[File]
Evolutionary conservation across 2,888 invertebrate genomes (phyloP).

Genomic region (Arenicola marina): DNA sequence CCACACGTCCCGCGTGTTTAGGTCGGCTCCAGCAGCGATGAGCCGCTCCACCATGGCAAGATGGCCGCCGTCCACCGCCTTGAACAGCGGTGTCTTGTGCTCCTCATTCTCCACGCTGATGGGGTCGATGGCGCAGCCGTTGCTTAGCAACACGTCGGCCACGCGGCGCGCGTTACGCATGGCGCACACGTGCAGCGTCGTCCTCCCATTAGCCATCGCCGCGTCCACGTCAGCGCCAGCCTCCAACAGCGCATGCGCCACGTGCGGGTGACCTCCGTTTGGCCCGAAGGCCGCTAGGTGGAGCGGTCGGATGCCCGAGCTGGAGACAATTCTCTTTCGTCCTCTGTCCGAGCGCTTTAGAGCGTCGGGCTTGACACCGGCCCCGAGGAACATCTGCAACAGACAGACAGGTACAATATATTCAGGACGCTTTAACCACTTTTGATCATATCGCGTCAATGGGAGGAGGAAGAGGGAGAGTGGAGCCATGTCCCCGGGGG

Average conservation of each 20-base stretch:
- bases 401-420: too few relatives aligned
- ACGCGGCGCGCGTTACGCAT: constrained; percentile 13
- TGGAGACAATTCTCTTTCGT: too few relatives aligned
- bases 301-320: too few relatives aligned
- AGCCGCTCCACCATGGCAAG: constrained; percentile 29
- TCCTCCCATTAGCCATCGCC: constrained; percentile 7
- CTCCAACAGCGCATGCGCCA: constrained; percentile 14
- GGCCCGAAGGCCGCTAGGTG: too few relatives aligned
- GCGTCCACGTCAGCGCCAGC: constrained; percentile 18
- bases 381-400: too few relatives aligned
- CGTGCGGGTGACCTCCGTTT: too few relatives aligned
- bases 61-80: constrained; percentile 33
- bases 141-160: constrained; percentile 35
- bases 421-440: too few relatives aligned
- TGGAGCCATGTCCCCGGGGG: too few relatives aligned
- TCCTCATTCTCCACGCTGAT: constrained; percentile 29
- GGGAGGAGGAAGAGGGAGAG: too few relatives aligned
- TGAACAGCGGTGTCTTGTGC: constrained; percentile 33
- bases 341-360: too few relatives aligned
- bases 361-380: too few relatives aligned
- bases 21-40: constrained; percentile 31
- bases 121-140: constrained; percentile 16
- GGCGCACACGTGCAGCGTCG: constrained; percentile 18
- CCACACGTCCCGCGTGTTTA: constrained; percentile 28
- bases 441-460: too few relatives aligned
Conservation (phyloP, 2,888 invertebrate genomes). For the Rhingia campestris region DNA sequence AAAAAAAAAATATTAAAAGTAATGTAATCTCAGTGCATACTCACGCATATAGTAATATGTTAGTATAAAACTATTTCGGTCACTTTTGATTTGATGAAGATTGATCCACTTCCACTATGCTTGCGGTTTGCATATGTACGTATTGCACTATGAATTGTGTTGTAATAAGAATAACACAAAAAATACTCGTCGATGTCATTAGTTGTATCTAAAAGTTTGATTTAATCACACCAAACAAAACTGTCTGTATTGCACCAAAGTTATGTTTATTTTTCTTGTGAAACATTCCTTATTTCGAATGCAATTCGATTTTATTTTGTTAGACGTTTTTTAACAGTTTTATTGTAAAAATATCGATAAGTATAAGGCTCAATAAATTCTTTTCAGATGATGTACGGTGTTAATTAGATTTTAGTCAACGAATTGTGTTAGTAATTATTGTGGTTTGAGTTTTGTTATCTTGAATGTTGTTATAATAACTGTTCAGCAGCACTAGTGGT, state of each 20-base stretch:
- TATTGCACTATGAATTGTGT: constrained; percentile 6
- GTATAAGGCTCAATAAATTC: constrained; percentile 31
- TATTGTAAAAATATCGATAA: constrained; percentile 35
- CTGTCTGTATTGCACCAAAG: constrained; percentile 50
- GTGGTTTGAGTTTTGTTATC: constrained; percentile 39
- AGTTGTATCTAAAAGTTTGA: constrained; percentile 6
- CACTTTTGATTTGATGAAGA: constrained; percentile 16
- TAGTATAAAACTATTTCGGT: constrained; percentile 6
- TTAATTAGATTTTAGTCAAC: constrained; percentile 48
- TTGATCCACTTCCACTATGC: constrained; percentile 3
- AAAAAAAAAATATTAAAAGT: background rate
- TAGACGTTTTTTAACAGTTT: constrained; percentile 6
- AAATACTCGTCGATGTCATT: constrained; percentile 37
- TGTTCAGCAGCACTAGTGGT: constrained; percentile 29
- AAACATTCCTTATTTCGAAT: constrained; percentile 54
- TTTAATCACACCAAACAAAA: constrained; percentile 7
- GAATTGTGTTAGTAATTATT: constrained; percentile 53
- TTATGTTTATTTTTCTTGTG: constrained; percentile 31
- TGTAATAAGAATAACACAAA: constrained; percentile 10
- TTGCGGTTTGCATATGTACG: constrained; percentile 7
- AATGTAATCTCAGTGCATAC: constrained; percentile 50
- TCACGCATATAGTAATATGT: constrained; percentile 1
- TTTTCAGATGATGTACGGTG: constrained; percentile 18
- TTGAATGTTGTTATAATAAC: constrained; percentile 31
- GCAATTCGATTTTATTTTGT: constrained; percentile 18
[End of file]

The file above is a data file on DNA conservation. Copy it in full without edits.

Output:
Evolutionary conservation across 2,888 invertebrate genomes (phyloP).

Genomic region (Arenicola marina): DNA sequence CCACACGTCCCGCGTGTTTAGGTCGGCTCCAGCAGCGATGAGCCGCTCCACCATGGCAAGATGGCCGCCGTCCACCGCCTTGAACAGCGGTGTCTTGTGCTCCTCATTCTCCACGCTGATGGGGTCGATGGCGCAGCCGTTGCTTAGCAACACGTCGGCCACGCGGCGCGCGTTACGCATGGCGCACACGTGCAGCGTCGTCCTCCCATTAGCCATCGCCGCGTCCACGTCAGCGCCAGCCTCCAACAGCGCATGCGCCACGTGCGGGTGACCTCCGTTTGGCCCGAAGGCCGCTAGGTGGAGCGGTCGGATGCCCGAGCTGGAGACAATTCTCTTTCGTCCTCTGTCCGAGCGCTTTAGAGCGTCGGGCTTGACACCGGCCCCGAGGAACATCTGCAACAGACAGACAGGTACAATATATTCAGGACGCTTTAACCACTTTTGATCATATCGCGTCAATGGGAGGAGGAAGAGGGAGAGTGGAGCCATGTCCCCGGGGG

Average conservation of each 20-base stretch:
- bases 401-420: too few relatives aligned
- ACGCGGCGCGCGTTACGCAT: constrained; percentile 13
- TGGAGACAATTCTCTTTCGT: too few relatives aligned
- bases 301-320: too few relatives aligned
- AGCCGCTCCACCATGGCAAG: constrained; percentile 29
- TCCTCCCATTAGCCATCGCC: constrained; percentile 7
- CTCCAACAGCGCATGCGCCA: constrained; percentile 14
- GGCCCGAAGGCCGCTAGGTG: too few relatives aligned
- GCGTCCACGTCAGCGCCAGC: constrained; percentile 18
- bases 381-400: too few relatives aligned
- CGTGCGGGTGACCTCCGTTT: too few relatives aligned
- bases 61-80: constrained; percentile 33
- bases 141-160: constrained; percentile 35
- bases 421-440: too few relatives aligned
- TGGAGCCATGTCCCCGGGGG: too few relatives aligned
- TCCTCATTCTCCACGCTGAT: constrained; percentile 29
- GGGAGGAGGAAGAGGGAGAG: too few relatives aligned
- TGAACAGCGGTGTCTTGTGC: constrained; percentile 33
- bases 341-360: too few relatives aligned
- bases 361-380: too few relatives aligned
- bases 21-40: constrained; percentile 31
- bases 121-140: constrained; percentile 16
- GGCGCACACGTGCAGCGTCG: constrained; percentile 18
- CCACACGTCCCGCGTGTTTA: constrained; percentile 28
- bases 441-460: too few relatives aligned
Conservation (phyloP, 2,888 invertebrate genomes). For the Rhingia campestris region DNA sequence AAAAAAAAAATATTAAAAGTAATGTAATCTCAGTGCATACTCACGCATATAGTAATATGTTAGTATAAAACTATTTCGGTCACTTTTGATTTGATGAAGATTGATCCACTTCCACTATGCTTGCGGTTTGCATATGTACGTATTGCACTATGAATTGTGTTGTAATAAGAATAACACAAAAAATACTCGTCGATGTCATTAGTTGTATCTAAAAGTTTGATTTAATCACACCAAACAAAACTGTCTGTATTGCACCAAAGTTATGTTTATTTTTCTTGTGAAACATTCCTTATTTCGAATGCAATTCGATTTTATTTTGTTAGACGTTTTTTAACAGTTTTATTGTAAAAATATCGATAAGTATAAGGCTCAATAAATTCTTTTCAGATGATGTACGGTGTTAATTAGATTTTAGTCAACGAATTGTGTTAGTAATTATTGTGGTTTGAGTTTTGTTATCTTGAATGTTGTTATAATAACTGTTCAGCAGCACTAGTGGT, state of each 20-base stretch:
- TATTGCACTATGAATTGTGT: constrained; percentile 6
- GTATAAGGCTCAATAAATTC: constrained; percentile 31
- TATTGTAAAAATATCGATAA: constrained; percentile 35
- CTGTCTGTATTGCACCAAAG: constrained; percentile 50
- GTGGTTTGAGTTTTGTTATC: constrained; percentile 39
- AGTTGTATCTAAAAGTTTGA: constrained; percentile 6
- CACTTTTGATTTGATGAAGA: constrained; percentile 16
- TAGTATAAAACTATTTCGGT: constrained; percentile 6
- TTAATTAGATTTTAGTCAAC: constrained; percentile 48
- TTGATCCACTTCCACTATGC: constrained; percentile 3
- AAAAAAAAAATATTAAAAGT: background rate
- TAGACGTTTTTTAACAGTTT: constrained; percentile 6
- AAATACTCGTCGATGTCATT: constrained; percentile 37
- TGTTCAGCAGCACTAGTGGT: constrained; percentile 29
- AAACATTCCTTATTTCGAAT: constrained; percentile 54
- TTTAATCACACCAAACAAAA: constrained; percentile 7
- GAATTGTGTTAGTAATTATT: constrained; percentile 53
- TTATGTTTATTTTTCTTGTG: constrained; percentile 31
- TGTAATAAGAATAACACAAA: constrained; percentile 10
- TTGCGGTTTGCATATGTACG: constrained; percentile 7
- AATGTAATCTCAGTGCATAC: constrained; percentile 50
- TCACGCATATAGTAATATGT: constrained; percentile 1
- TTTTCAGATGATGTACGGTG: constrained; percentile 18
- TTGAATGTTGTTATAATAAC: constrained; percentile 31
- GCAATTCGATTTTATTTTGT: constrained; percentile 18